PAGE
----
Urban grower is an ambiguous name for the people that grow food up against Atlanta’s skyline and jam-packed highways. This article is Part 1 of a two part ‘Urban Grower’ series that explores farming in Atlanta; how do urban farms benefit communities, what are the challenges urban growers face and how will the city support small farmers in urban spaces. Get to know the people adding color and life into your community as they share experiences.
Overgrown patches of sweet potato plants, recently harvested okra stems and a flamingo pink chicken coop sit behind the tarp-covered fence at Brown Middle School. On top of a gravel-paved hill is a trailer painted with Patchwork’s iconic silhouette of a resilient woman carrying a load over her head.
The image previously greeted the students of Brown Middle School as they hiked up the hill to learn how their science and math classes corresponded to harvesting colorful produce and other fundamentals of urban farming.
In Atlanta, urban farms have provided outdoor classrooms for Science, Technology, Engineering and Math (STEM) education and food access to low income neighborhoods. These cultivated areas have also transitioned blighted land into urban oases, and increased community vitality through relationships with community partners.
Jamila Norman, akin to the feminine figure painted on the trailer, founded Patchwork City Farms with Cecilia Gatungo in 2011 and has been using food as a tool to transform the West End, her home neighborhood.
“Wanting to be in control of my food, that’s what really got me into it,” Jamila says.
Jamila, like many urban growers, produce food for profit, but also root their parcels of land into the urban-ecosystem to address the lack of healthy foods available.
Living in the West End, Jamila and her family are surrounded by fast food franchises and corner stores filled with processed foods that contribute to chronic diseases such as diabetes and obesity. By growing vegetables, fruits and herbs, and raising livestock in urban neighborhoods, local farmers improve the economic, ecological and social impacts of living in the city.
The United States Environmental Protection Agency identified outdoor physical activity, increased property value and removing environmental hazards as a few benefits of urban agriculture.
“From an environmental standpoint, instead of it being a grassy field that someone is maintaining with a lawn mower, we’re growing food, building soil and bringing back wildlife,” Jamila says, “We’ve seen hummingbirds and bees all over the place, and so many people have been touched.”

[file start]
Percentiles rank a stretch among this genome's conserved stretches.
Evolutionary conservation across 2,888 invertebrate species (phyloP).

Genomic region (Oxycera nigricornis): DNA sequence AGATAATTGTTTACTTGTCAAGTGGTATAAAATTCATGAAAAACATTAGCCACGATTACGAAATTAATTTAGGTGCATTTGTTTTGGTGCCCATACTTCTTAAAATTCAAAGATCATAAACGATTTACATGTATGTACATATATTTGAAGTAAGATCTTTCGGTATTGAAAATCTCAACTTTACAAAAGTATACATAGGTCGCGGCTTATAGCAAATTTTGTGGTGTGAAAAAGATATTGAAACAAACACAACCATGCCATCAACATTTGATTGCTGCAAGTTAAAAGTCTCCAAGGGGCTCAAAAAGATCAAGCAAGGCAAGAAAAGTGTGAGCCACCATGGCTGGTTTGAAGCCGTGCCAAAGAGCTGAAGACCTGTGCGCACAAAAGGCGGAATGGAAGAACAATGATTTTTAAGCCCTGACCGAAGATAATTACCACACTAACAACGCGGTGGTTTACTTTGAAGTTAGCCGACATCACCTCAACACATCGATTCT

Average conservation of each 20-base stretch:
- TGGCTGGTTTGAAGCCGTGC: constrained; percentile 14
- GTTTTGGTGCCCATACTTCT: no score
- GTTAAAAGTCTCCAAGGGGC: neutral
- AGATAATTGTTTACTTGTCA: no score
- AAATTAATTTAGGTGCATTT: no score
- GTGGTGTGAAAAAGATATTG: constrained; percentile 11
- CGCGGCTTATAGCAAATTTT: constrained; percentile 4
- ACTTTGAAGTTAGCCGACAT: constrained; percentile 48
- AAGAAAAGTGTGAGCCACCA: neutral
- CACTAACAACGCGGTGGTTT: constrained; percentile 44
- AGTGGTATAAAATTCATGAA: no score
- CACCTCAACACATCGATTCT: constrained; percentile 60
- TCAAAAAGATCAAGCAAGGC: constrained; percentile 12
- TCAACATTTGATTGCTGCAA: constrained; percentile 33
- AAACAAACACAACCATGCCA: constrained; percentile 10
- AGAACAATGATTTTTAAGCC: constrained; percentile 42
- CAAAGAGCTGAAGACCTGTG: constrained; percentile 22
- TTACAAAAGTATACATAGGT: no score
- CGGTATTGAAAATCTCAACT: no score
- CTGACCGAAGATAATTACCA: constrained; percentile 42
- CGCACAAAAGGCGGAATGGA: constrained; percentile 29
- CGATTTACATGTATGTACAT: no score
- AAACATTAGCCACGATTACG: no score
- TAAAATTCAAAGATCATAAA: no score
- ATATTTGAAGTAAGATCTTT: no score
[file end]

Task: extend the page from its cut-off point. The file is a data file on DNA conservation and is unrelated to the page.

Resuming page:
The City of Atlanta has embraced the significance of urban farming. On December 3, Atlanta’s first Urban Agriculture Director, Mario Cambardella, will assume his role to support over 150 farms and gardens in the city limits.
In an earlier press announcement, Mayor Kasim Reed acknowledged urban agriculture as a movement that can help “eliminate food deserts” and improve “access to healthy food options.”
Urban farmer Bobby Wilson, is the CEO of Metro Atlanta Urban Farm, which plays a major role in building community vitality in College Park.
“Too often we think of urban ag[riculture] as food production, but I’d like to think urban ag is twofold: one, food production and two, community organizing,” Bobby says.
The multifaceted scope of urban agriculture occurs at Metro Atlanta Urban Farm, where in a single week, Bobby hosted 70 second graders, provided organic produce for community members, mentored youth from the juvenile justice court system, and met with Georgia Tech students about designing a rain catchment system.
With the City of Atlanta's Citywide Sustainability Initiative's goal to bring local, healthy food within a half-mile of 75 percent of all residents by 2020, the local food system is the force to help bring forth solutions.
Contrary to the city’s goal, farms and gardens in Atlanta are finding it difficult to protect their land from development, including urban grower Jamila, who recently relocated from Brown Middle School to the Urban Conservation Training Institute a few blocks away on Atwood Street in West End.
In part 2, we will take a deeper look at land access and other challenges urban farmers encounter while growing within the city limits.